You want my most embarrasing experience? You're so lucky I told you Inkies I'd always tell the truth...okay, here goes...

    You've all seen what I look like, right? Well in the aforementioned Just Friends movie, the character Ryan Reynolds places is very overweight as a teenager. Well, for one scene, the director wanted to do a party scene from his teenage years. There would be flashing lights, music and lots of dancing. For the overweight years, Ryan used a 'fat suit' but it didn't allow much movement so they needed a replacement. Guess who? Yup, they called me up to see if I could handle shaking my booty and having my butt filmed as a replacement for Ryan's in that scene. I said, 'Sure!' But a couple days later, my agent called back and said the director cancelled the scene due to budget constraints and the fact it wasn't in the script to start with.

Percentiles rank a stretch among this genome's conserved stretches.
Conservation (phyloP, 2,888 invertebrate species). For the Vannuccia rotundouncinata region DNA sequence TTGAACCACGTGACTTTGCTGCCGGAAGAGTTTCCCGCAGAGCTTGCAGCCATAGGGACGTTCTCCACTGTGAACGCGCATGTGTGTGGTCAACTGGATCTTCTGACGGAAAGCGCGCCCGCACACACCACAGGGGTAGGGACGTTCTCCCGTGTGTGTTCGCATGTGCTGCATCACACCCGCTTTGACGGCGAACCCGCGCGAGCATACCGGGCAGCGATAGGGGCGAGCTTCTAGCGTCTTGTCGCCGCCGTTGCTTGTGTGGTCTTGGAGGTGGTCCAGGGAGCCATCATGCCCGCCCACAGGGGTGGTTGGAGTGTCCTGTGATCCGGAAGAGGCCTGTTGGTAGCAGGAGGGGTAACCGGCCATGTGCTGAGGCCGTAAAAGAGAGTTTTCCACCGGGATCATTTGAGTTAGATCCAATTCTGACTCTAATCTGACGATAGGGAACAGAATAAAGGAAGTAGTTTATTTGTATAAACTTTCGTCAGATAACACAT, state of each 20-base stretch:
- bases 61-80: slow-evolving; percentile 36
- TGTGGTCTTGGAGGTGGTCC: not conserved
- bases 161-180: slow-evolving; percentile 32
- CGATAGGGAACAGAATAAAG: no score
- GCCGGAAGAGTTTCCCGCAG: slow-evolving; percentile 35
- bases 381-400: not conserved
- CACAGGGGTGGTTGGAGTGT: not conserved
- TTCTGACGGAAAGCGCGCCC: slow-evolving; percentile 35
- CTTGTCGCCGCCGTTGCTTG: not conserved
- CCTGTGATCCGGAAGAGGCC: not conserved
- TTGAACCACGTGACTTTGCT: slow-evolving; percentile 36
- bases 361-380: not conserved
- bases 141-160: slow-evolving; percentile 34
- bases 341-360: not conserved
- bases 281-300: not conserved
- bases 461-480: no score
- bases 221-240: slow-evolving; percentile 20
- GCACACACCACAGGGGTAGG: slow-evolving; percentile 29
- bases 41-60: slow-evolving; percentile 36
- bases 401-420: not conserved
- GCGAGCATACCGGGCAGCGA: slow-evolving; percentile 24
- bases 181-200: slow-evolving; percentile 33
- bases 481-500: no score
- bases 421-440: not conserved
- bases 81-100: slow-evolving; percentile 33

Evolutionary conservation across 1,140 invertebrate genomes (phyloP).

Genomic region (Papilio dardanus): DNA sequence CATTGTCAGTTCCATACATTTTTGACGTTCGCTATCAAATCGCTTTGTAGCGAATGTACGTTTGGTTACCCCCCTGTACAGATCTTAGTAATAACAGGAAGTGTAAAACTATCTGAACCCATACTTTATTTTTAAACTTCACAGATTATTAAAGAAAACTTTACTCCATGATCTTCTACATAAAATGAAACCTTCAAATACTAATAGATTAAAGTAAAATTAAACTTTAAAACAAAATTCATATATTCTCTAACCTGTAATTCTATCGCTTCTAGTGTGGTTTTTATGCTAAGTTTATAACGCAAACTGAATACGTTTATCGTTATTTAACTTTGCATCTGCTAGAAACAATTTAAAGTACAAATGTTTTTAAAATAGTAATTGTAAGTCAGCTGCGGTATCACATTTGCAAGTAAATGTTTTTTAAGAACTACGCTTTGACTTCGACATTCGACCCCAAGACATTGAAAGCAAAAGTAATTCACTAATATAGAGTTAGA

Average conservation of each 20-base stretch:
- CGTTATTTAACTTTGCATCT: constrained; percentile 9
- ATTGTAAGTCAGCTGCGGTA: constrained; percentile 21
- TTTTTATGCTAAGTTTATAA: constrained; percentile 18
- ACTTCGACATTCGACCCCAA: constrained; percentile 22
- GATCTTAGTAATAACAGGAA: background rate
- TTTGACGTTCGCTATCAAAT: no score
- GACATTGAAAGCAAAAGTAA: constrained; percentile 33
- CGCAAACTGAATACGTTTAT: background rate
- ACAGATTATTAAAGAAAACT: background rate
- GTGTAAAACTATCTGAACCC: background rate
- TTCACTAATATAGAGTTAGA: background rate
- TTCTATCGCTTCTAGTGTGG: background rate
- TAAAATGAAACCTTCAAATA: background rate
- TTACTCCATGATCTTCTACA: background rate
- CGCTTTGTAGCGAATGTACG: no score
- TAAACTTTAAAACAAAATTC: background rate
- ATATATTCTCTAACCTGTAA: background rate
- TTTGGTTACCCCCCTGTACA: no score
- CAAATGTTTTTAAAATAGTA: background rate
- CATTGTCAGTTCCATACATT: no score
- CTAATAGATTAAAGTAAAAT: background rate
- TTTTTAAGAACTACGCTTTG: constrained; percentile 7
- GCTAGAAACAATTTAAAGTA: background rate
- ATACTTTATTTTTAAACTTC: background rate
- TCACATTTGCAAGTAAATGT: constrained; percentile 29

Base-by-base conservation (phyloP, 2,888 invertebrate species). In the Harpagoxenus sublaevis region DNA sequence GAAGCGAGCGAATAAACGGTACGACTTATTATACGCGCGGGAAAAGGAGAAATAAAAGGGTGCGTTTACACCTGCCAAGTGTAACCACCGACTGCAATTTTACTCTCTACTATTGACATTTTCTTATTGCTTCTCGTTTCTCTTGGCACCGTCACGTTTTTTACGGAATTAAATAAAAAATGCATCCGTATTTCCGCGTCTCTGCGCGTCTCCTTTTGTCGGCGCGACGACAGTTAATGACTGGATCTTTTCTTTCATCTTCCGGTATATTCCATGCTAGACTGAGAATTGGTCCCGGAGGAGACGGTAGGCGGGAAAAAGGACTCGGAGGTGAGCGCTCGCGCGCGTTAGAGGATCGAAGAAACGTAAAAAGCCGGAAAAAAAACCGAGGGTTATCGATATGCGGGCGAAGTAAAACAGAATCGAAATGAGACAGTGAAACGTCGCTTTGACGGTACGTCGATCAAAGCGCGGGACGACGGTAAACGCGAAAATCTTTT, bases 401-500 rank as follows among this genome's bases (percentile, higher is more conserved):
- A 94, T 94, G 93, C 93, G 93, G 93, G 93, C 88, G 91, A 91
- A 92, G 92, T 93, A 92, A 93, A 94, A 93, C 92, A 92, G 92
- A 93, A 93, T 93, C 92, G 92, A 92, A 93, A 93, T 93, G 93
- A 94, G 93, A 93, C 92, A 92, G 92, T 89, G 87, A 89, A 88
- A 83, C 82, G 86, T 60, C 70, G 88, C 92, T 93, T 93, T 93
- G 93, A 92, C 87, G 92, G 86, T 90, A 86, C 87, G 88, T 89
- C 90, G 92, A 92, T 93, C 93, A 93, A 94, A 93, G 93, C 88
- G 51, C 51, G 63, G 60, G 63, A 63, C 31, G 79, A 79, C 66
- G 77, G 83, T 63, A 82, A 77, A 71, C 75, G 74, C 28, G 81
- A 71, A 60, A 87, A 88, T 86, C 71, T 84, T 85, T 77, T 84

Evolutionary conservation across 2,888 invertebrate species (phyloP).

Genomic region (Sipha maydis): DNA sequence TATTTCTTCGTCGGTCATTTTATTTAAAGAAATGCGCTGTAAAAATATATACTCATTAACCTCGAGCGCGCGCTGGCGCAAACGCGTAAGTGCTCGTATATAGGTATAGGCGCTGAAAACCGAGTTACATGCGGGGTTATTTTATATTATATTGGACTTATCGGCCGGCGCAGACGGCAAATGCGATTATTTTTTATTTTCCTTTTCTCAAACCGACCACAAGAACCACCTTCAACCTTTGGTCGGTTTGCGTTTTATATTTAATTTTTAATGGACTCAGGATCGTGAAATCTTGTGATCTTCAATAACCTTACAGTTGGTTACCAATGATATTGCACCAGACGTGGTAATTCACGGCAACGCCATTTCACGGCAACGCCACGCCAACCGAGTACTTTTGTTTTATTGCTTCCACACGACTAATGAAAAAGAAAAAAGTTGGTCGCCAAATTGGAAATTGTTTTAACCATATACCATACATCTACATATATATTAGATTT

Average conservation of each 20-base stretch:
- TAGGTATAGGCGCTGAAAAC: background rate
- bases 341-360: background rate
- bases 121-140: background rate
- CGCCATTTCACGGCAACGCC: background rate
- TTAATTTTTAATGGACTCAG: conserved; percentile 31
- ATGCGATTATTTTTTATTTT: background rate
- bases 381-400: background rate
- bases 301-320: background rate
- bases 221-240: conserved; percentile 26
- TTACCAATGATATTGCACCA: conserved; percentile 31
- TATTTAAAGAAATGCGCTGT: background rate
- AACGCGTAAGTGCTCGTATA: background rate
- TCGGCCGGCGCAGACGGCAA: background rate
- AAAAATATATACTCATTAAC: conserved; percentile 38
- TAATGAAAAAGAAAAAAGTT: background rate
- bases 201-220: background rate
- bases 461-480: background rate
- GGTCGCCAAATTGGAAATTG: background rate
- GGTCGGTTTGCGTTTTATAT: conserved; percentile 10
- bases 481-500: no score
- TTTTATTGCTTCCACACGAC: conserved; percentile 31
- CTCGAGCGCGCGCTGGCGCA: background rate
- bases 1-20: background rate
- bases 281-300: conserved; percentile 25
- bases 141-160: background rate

Missed it by that much!

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  19. Hey Karen, humbling is right. I know this industry can be harmful if care isn't taken but I really like what it's taught my kids these past few years.

    Thanks for the visit Karen, and blessings to you and yours as well.

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  20. Anita Mae Draper! You are hysterical! I mean talk about gutsy and fun. Oh, girl. You rock! I have a whole new and different respect for you. :) I will never foget this moment.
    Love ya, Inkie Girl.

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  21. Jill, just don't tell my hubby I told y'all. lol

    When I told him about the agent's phone call, he said, "You know, I'm proud of everything you do but I don't think I'll tell the guys at work about this one."

    Awh, the poor guy. :D